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Cape Gooseberries
Cape Gooseberries grow inside husks that look like little lanterns, as tomatillos and Chinese Lanterns do. They are all kissing cousins.

The difference is that the fruit of the Cape Gooseberry plant has flavour, whereas the fruit of the Chinese Lantern plant is said to be completely tasteless. If your "Chinese Lantern" plant fruit is tasty, then what you have is actually a Cape Gooseberry plant. Both are in fact related to tomatillos.

The plants will grow anywhere, and are very productive bearers. Do not eat any other part of the plant other than the fully ripe berry.
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Random learning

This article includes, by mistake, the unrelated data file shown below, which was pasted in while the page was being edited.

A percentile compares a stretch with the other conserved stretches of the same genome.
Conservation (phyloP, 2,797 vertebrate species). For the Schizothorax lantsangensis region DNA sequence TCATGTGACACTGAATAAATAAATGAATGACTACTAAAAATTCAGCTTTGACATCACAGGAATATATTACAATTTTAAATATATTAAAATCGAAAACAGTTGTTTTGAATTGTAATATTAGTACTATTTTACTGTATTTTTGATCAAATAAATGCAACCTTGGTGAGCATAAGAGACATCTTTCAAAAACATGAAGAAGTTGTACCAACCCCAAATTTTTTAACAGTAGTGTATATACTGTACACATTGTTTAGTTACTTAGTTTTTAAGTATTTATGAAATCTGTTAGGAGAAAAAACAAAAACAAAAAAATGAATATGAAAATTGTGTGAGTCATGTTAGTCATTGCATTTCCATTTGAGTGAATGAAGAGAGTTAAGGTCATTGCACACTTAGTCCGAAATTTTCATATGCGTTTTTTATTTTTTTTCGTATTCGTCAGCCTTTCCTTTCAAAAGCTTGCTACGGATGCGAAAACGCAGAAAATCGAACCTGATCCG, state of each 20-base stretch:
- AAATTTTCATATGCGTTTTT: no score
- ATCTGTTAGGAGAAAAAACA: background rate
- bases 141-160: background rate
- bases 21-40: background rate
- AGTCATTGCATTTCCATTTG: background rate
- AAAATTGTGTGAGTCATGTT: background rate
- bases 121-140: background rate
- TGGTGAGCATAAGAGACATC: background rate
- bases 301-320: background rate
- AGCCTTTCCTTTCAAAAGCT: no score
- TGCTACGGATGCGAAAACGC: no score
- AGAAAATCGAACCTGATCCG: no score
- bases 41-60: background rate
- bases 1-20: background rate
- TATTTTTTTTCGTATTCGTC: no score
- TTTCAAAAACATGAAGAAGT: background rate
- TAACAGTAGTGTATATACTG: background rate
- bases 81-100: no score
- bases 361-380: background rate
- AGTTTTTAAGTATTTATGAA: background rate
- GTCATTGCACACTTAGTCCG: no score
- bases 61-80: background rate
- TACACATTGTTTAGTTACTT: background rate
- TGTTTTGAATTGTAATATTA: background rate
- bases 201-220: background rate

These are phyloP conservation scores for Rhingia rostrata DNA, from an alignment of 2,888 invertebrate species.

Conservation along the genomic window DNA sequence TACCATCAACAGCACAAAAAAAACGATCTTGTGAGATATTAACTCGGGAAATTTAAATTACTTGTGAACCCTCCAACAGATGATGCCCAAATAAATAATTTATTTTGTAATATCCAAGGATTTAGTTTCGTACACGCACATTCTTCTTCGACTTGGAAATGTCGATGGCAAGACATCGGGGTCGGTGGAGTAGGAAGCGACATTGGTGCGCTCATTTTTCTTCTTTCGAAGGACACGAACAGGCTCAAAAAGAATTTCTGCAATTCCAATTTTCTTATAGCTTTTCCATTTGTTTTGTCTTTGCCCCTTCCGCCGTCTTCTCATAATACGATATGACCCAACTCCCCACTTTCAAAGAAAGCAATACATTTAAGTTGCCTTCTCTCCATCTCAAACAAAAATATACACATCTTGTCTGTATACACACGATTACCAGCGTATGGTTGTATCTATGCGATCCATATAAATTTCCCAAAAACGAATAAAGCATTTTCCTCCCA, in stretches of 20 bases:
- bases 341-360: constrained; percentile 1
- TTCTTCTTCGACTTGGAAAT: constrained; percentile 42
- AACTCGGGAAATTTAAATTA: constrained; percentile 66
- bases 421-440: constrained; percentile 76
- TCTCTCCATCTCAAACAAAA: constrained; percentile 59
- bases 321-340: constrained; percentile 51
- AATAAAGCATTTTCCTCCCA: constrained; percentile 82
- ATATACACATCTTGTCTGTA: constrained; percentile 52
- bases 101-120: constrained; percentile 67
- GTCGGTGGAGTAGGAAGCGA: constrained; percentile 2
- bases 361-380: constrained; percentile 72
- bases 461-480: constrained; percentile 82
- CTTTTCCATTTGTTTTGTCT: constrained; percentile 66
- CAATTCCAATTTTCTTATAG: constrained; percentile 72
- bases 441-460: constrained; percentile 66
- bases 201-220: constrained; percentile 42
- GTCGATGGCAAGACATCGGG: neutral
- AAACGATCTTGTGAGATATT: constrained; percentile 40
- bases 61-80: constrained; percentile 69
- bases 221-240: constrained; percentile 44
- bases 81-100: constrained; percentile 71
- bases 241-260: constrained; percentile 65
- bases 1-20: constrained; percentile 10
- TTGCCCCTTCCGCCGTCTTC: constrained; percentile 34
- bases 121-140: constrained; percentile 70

Nori is the generic Japanese word for seaweed used as a food item. There are actually several different kinds of seaweed that can be used, and the Japanese do indeed distinguish between them, as well as distinguishing based on any processing methods applied to the seaweed.

Nori was first harvested from the wild. By the 1600s, the Japanese were cultivating it. Success was sporadic, however, with some years producing a good crop, and some years practically none at all. Farmers didn't understand what they needed to do to make their Nori crops consistent, until a researcher halfway across the world in Wales, a Dr Katherine Drew, discovered in the late 1940s how it reproduced.

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